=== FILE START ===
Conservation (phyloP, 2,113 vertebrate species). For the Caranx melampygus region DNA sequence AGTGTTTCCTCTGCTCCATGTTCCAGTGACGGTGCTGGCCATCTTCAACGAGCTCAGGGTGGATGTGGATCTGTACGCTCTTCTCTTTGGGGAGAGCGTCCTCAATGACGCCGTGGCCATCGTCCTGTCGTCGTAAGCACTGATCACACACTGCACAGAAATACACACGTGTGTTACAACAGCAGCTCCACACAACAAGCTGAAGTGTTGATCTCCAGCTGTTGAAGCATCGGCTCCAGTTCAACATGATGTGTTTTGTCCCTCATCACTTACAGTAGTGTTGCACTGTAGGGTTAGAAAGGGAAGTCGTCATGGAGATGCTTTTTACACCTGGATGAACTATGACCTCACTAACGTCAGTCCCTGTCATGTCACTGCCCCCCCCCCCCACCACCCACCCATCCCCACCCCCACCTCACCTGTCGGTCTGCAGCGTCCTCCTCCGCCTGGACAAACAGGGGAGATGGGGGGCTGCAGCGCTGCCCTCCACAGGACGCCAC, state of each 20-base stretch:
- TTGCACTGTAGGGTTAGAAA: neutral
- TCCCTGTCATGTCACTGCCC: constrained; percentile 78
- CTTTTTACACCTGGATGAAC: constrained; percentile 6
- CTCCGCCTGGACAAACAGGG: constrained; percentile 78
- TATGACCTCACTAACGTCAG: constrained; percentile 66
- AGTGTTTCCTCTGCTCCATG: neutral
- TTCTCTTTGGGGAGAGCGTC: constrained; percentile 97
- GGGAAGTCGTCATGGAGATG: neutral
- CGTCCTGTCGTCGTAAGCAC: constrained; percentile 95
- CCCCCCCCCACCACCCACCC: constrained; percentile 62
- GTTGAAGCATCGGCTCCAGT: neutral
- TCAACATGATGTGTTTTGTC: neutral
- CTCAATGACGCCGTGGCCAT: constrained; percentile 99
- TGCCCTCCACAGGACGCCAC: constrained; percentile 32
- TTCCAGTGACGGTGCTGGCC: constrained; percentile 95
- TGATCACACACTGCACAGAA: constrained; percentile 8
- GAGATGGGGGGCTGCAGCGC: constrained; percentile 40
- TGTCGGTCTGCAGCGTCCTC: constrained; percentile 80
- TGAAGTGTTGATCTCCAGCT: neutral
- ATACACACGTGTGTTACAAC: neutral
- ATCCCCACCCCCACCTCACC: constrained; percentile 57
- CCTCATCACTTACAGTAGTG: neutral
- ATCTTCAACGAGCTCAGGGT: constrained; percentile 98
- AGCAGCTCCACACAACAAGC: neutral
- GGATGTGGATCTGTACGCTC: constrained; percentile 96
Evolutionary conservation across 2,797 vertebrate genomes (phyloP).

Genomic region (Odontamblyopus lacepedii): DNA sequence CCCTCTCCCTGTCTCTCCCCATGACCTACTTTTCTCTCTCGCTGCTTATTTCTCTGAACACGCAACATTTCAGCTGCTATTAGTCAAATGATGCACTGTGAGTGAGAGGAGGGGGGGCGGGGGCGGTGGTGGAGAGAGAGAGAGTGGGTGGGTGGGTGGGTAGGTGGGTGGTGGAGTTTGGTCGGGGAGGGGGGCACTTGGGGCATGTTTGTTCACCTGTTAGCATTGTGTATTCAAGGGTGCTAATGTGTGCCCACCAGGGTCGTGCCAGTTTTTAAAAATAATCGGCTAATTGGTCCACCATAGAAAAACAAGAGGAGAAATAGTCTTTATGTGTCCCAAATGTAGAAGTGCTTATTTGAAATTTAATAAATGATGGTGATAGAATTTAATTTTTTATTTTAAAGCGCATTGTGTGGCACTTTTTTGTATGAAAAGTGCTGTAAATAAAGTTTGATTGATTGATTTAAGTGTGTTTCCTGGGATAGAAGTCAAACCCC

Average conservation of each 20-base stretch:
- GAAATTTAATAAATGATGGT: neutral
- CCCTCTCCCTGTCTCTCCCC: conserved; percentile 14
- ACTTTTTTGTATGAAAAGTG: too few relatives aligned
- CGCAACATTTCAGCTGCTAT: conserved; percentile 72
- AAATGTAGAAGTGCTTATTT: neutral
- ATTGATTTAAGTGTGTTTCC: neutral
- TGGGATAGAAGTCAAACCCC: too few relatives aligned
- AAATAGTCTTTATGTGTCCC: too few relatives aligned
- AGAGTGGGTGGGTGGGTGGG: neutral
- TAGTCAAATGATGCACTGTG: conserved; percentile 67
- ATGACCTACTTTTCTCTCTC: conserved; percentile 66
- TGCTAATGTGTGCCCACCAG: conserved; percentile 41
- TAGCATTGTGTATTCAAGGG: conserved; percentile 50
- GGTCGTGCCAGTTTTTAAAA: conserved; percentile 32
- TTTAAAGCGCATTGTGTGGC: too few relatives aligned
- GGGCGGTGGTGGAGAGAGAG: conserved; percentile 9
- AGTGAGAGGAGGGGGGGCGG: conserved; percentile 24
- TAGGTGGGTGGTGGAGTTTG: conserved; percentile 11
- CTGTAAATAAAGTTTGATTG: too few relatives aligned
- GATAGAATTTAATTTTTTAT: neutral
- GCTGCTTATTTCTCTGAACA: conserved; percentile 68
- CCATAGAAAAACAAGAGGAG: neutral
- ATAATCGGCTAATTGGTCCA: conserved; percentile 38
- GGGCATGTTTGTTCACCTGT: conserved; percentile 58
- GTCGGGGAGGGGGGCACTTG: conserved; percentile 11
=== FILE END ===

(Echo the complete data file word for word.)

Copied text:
Conservation (phyloP, 2,113 vertebrate species). For the Caranx melampygus region DNA sequence AGTGTTTCCTCTGCTCCATGTTCCAGTGACGGTGCTGGCCATCTTCAACGAGCTCAGGGTGGATGTGGATCTGTACGCTCTTCTCTTTGGGGAGAGCGTCCTCAATGACGCCGTGGCCATCGTCCTGTCGTCGTAAGCACTGATCACACACTGCACAGAAATACACACGTGTGTTACAACAGCAGCTCCACACAACAAGCTGAAGTGTTGATCTCCAGCTGTTGAAGCATCGGCTCCAGTTCAACATGATGTGTTTTGTCCCTCATCACTTACAGTAGTGTTGCACTGTAGGGTTAGAAAGGGAAGTCGTCATGGAGATGCTTTTTACACCTGGATGAACTATGACCTCACTAACGTCAGTCCCTGTCATGTCACTGCCCCCCCCCCCCACCACCCACCCATCCCCACCCCCACCTCACCTGTCGGTCTGCAGCGTCCTCCTCCGCCTGGACAAACAGGGGAGATGGGGGGCTGCAGCGCTGCCCTCCACAGGACGCCAC, state of each 20-base stretch:
- TTGCACTGTAGGGTTAGAAA: neutral
- TCCCTGTCATGTCACTGCCC: constrained; percentile 78
- CTTTTTACACCTGGATGAAC: constrained; percentile 6
- CTCCGCCTGGACAAACAGGG: constrained; percentile 78
- TATGACCTCACTAACGTCAG: constrained; percentile 66
- AGTGTTTCCTCTGCTCCATG: neutral
- TTCTCTTTGGGGAGAGCGTC: constrained; percentile 97
- GGGAAGTCGTCATGGAGATG: neutral
- CGTCCTGTCGTCGTAAGCAC: constrained; percentile 95
- CCCCCCCCCACCACCCACCC: constrained; percentile 62
- GTTGAAGCATCGGCTCCAGT: neutral
- TCAACATGATGTGTTTTGTC: neutral
- CTCAATGACGCCGTGGCCAT: constrained; percentile 99
- TGCCCTCCACAGGACGCCAC: constrained; percentile 32
- TTCCAGTGACGGTGCTGGCC: constrained; percentile 95
- TGATCACACACTGCACAGAA: constrained; percentile 8
- GAGATGGGGGGCTGCAGCGC: constrained; percentile 40
- TGTCGGTCTGCAGCGTCCTC: constrained; percentile 80
- TGAAGTGTTGATCTCCAGCT: neutral
- ATACACACGTGTGTTACAAC: neutral
- ATCCCCACCCCCACCTCACC: constrained; percentile 57
- CCTCATCACTTACAGTAGTG: neutral
- ATCTTCAACGAGCTCAGGGT: constrained; percentile 98
- AGCAGCTCCACACAACAAGC: neutral
- GGATGTGGATCTGTACGCTC: constrained; percentile 96
Evolutionary conservation across 2,797 vertebrate genomes (phyloP).

Genomic region (Odontamblyopus lacepedii): DNA sequence CCCTCTCCCTGTCTCTCCCCATGACCTACTTTTCTCTCTCGCTGCTTATTTCTCTGAACACGCAACATTTCAGCTGCTATTAGTCAAATGATGCACTGTGAGTGAGAGGAGGGGGGGCGGGGGCGGTGGTGGAGAGAGAGAGAGTGGGTGGGTGGGTGGGTAGGTGGGTGGTGGAGTTTGGTCGGGGAGGGGGGCACTTGGGGCATGTTTGTTCACCTGTTAGCATTGTGTATTCAAGGGTGCTAATGTGTGCCCACCAGGGTCGTGCCAGTTTTTAAAAATAATCGGCTAATTGGTCCACCATAGAAAAACAAGAGGAGAAATAGTCTTTATGTGTCCCAAATGTAGAAGTGCTTATTTGAAATTTAATAAATGATGGTGATAGAATTTAATTTTTTATTTTAAAGCGCATTGTGTGGCACTTTTTTGTATGAAAAGTGCTGTAAATAAAGTTTGATTGATTGATTTAAGTGTGTTTCCTGGGATAGAAGTCAAACCCC

Average conservation of each 20-base stretch:
- GAAATTTAATAAATGATGGT: neutral
- CCCTCTCCCTGTCTCTCCCC: conserved; percentile 14
- ACTTTTTTGTATGAAAAGTG: too few relatives aligned
- CGCAACATTTCAGCTGCTAT: conserved; percentile 72
- AAATGTAGAAGTGCTTATTT: neutral
- ATTGATTTAAGTGTGTTTCC: neutral
- TGGGATAGAAGTCAAACCCC: too few relatives aligned
- AAATAGTCTTTATGTGTCCC: too few relatives aligned
- AGAGTGGGTGGGTGGGTGGG: neutral
- TAGTCAAATGATGCACTGTG: conserved; percentile 67
- ATGACCTACTTTTCTCTCTC: conserved; percentile 66
- TGCTAATGTGTGCCCACCAG: conserved; percentile 41
- TAGCATTGTGTATTCAAGGG: conserved; percentile 50
- GGTCGTGCCAGTTTTTAAAA: conserved; percentile 32
- TTTAAAGCGCATTGTGTGGC: too few relatives aligned
- GGGCGGTGGTGGAGAGAGAG: conserved; percentile 9
- AGTGAGAGGAGGGGGGGCGG: conserved; percentile 24
- TAGGTGGGTGGTGGAGTTTG: conserved; percentile 11
- CTGTAAATAAAGTTTGATTG: too few relatives aligned
- GATAGAATTTAATTTTTTAT: neutral
- GCTGCTTATTTCTCTGAACA: conserved; percentile 68
- CCATAGAAAAACAAGAGGAG: neutral
- ATAATCGGCTAATTGGTCCA: conserved; percentile 38
- GGGCATGTTTGTTCACCTGT: conserved; percentile 58
- GTCGGGGAGGGGGGCACTTG: conserved; percentile 11